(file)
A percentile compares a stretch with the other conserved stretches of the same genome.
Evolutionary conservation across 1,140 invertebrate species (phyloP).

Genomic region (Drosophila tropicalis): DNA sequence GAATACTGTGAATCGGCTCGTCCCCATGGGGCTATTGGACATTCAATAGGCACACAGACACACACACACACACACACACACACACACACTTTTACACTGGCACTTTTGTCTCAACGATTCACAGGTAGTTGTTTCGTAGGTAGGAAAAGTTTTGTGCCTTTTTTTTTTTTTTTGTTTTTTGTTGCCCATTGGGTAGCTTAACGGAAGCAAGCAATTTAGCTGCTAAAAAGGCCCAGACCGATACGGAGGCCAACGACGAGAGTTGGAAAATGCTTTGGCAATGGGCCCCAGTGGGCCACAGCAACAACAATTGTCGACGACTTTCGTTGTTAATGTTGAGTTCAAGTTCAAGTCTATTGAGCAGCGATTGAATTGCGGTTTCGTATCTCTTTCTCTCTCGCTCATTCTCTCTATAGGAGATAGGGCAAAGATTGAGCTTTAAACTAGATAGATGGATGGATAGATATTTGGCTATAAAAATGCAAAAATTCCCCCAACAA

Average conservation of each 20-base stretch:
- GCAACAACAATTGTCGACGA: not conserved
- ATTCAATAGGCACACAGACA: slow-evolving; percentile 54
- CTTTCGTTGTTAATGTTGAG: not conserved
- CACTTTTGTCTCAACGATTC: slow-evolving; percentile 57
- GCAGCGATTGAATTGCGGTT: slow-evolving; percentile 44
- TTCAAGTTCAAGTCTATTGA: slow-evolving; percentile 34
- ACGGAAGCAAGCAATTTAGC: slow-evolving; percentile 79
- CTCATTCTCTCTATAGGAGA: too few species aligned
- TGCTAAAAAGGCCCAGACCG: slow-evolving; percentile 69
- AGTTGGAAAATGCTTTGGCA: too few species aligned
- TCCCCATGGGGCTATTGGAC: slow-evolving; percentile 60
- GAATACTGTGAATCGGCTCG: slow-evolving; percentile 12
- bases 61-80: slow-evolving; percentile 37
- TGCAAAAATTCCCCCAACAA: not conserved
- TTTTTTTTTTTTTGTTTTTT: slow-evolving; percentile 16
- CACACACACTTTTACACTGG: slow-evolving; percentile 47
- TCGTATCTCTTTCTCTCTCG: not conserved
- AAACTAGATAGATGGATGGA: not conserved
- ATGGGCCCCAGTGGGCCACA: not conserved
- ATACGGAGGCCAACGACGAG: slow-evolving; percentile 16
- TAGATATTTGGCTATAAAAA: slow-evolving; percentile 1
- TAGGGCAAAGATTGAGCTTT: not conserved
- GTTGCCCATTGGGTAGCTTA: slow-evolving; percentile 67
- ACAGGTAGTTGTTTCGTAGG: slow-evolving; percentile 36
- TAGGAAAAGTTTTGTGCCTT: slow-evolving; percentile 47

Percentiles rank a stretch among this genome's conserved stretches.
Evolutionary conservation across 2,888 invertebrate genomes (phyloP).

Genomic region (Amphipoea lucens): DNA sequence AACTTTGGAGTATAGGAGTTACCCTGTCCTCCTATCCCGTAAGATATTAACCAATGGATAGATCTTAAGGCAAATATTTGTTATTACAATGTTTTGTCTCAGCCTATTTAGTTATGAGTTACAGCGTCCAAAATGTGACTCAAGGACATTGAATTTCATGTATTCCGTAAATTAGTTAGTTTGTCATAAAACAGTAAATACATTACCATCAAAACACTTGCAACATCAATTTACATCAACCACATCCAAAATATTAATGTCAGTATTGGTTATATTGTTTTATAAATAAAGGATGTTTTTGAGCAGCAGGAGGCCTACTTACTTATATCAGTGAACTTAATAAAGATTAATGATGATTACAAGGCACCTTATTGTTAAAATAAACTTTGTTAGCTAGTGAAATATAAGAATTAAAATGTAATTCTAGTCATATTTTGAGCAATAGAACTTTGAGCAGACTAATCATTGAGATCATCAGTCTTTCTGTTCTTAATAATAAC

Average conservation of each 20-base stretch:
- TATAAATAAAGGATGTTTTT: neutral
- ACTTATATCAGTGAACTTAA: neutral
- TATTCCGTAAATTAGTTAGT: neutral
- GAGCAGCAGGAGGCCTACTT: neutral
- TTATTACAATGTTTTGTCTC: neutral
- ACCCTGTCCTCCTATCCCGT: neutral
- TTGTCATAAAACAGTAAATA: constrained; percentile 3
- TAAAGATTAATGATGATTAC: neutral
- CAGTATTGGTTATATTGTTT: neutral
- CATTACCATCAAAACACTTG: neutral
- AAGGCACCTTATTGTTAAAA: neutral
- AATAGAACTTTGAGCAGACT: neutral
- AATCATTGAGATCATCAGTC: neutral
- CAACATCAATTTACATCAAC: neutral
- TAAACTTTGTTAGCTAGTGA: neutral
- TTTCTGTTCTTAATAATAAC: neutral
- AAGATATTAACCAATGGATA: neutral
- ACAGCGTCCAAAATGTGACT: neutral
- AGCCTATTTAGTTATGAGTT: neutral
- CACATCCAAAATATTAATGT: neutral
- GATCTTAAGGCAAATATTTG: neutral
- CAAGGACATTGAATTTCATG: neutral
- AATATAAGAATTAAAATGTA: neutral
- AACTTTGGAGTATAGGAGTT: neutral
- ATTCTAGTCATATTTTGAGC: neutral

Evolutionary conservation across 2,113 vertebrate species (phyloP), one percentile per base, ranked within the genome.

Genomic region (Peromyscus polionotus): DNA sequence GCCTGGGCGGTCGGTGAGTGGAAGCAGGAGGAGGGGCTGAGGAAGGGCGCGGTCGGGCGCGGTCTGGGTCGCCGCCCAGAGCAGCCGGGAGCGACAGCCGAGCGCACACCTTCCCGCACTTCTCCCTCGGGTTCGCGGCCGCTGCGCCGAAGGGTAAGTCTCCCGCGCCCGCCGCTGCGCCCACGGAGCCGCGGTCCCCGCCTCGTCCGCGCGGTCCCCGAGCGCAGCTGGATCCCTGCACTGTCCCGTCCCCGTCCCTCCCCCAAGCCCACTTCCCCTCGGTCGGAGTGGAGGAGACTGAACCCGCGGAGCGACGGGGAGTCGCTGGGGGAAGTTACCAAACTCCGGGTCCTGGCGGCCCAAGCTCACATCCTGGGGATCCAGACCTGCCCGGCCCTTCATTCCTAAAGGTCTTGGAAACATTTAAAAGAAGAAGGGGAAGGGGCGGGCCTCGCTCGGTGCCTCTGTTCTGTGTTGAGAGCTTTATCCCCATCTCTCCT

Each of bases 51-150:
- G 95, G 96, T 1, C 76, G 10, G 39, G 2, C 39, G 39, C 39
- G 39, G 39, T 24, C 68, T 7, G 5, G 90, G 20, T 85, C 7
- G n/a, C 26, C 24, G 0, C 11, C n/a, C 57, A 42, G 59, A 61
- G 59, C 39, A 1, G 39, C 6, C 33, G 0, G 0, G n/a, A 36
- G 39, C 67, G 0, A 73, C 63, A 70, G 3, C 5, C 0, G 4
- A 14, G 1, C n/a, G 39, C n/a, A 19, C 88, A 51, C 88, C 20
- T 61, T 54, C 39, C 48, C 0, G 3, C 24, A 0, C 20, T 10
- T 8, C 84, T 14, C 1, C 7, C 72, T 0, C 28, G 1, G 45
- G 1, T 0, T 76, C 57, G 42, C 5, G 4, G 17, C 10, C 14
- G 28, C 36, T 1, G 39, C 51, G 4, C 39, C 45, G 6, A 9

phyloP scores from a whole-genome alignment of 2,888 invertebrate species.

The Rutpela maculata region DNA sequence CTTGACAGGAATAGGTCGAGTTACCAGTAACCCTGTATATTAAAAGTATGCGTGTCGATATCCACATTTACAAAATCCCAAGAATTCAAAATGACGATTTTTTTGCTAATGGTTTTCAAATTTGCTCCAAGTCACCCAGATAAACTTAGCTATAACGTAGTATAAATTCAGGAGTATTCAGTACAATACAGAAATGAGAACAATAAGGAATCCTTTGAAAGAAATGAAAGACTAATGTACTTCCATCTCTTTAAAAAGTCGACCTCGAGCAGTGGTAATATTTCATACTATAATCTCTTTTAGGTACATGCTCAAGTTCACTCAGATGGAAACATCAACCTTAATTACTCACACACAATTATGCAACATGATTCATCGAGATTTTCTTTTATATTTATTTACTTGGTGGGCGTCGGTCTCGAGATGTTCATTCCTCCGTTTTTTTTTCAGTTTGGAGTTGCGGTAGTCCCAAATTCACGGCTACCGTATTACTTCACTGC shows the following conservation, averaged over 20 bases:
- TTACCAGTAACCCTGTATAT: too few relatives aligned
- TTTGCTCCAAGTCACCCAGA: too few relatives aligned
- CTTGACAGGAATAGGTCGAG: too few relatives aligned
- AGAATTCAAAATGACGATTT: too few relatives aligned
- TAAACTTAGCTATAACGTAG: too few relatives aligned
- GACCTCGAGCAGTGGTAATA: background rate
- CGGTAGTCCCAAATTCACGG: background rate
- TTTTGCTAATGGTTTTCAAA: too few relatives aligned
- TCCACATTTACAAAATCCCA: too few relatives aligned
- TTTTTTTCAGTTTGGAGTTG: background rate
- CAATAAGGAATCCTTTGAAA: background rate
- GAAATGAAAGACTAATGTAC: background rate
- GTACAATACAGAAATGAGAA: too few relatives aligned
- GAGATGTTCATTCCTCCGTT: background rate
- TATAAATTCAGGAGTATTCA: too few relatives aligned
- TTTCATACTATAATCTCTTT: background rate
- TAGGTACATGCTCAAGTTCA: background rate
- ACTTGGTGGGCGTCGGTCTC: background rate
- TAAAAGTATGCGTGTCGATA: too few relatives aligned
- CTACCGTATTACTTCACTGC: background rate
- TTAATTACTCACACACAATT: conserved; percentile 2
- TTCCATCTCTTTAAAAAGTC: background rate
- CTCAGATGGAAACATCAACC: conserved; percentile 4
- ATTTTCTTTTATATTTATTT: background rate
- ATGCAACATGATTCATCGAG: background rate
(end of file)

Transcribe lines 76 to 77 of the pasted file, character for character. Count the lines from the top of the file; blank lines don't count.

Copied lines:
- CTTGACAGGAATAGGTCGAG: too few relatives aligned
- AGAATTCAAAATGACGATTT: too few relatives aligned